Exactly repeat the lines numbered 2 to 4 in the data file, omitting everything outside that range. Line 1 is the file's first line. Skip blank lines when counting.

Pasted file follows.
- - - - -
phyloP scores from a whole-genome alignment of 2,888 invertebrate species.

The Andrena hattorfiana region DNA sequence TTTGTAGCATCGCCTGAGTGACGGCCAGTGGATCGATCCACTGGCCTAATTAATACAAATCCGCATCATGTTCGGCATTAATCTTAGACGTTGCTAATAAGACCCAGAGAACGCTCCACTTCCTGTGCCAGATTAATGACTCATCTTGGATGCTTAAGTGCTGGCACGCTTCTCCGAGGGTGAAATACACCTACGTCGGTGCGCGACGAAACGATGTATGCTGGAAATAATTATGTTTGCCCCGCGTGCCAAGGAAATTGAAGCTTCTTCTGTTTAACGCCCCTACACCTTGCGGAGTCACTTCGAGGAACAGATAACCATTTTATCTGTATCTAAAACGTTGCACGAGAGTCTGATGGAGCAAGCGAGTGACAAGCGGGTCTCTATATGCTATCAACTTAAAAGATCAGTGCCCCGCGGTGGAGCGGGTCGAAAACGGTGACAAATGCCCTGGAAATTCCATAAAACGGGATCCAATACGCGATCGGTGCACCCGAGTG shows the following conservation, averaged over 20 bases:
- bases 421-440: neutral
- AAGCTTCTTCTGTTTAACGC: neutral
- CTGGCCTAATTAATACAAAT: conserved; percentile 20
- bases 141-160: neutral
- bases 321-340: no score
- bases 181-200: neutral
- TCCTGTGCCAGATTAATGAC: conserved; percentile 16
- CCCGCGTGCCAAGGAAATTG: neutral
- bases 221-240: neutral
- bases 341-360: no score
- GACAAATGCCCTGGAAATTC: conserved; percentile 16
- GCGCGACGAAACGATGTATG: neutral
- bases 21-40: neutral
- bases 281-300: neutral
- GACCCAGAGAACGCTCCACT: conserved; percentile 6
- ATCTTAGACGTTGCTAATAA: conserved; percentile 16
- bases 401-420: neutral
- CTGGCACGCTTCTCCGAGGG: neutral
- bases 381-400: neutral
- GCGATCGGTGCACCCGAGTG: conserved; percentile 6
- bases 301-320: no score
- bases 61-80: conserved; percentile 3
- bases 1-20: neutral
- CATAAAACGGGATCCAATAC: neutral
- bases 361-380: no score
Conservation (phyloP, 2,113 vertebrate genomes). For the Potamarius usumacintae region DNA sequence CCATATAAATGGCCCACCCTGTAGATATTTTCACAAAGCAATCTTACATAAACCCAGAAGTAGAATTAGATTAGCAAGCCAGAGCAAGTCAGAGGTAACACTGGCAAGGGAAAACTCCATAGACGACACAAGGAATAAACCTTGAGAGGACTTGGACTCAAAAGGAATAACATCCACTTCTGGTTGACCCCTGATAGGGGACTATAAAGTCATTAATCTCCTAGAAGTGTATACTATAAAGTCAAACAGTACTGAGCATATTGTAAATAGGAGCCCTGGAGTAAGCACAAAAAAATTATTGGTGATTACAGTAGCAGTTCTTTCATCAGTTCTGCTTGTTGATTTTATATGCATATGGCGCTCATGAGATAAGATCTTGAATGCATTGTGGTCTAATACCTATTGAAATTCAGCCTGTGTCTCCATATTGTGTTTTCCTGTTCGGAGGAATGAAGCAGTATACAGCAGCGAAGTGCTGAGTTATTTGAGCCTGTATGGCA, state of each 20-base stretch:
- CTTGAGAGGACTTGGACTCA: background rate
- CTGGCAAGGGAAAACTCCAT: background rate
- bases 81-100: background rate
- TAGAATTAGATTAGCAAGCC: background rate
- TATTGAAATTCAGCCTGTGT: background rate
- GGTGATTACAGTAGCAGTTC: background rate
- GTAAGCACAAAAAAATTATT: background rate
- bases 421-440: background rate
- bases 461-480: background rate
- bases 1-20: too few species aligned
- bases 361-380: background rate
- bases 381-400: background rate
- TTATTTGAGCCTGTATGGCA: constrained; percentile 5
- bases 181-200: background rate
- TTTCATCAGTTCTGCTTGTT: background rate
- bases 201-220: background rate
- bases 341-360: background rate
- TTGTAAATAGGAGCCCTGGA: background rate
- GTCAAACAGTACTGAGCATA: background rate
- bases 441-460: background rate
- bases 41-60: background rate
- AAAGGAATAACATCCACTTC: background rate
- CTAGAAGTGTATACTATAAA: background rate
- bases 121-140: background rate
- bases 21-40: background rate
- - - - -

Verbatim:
The Andrena hattorfiana region DNA sequence TTTGTAGCATCGCCTGAGTGACGGCCAGTGGATCGATCCACTGGCCTAATTAATACAAATCCGCATCATGTTCGGCATTAATCTTAGACGTTGCTAATAAGACCCAGAGAACGCTCCACTTCCTGTGCCAGATTAATGACTCATCTTGGATGCTTAAGTGCTGGCACGCTTCTCCGAGGGTGAAATACACCTACGTCGGTGCGCGACGAAACGATGTATGCTGGAAATAATTATGTTTGCCCCGCGTGCCAAGGAAATTGAAGCTTCTTCTGTTTAACGCCCCTACACCTTGCGGAGTCACTTCGAGGAACAGATAACCATTTTATCTGTATCTAAAACGTTGCACGAGAGTCTGATGGAGCAAGCGAGTGACAAGCGGGTCTCTATATGCTATCAACTTAAAAGATCAGTGCCCCGCGGTGGAGCGGGTCGAAAACGGTGACAAATGCCCTGGAAATTCCATAAAACGGGATCCAATACGCGATCGGTGCACCCGAGTG shows the following conservation, averaged over 20 bases:
- bases 421-440: neutral
- AAGCTTCTTCTGTTTAACGC: neutral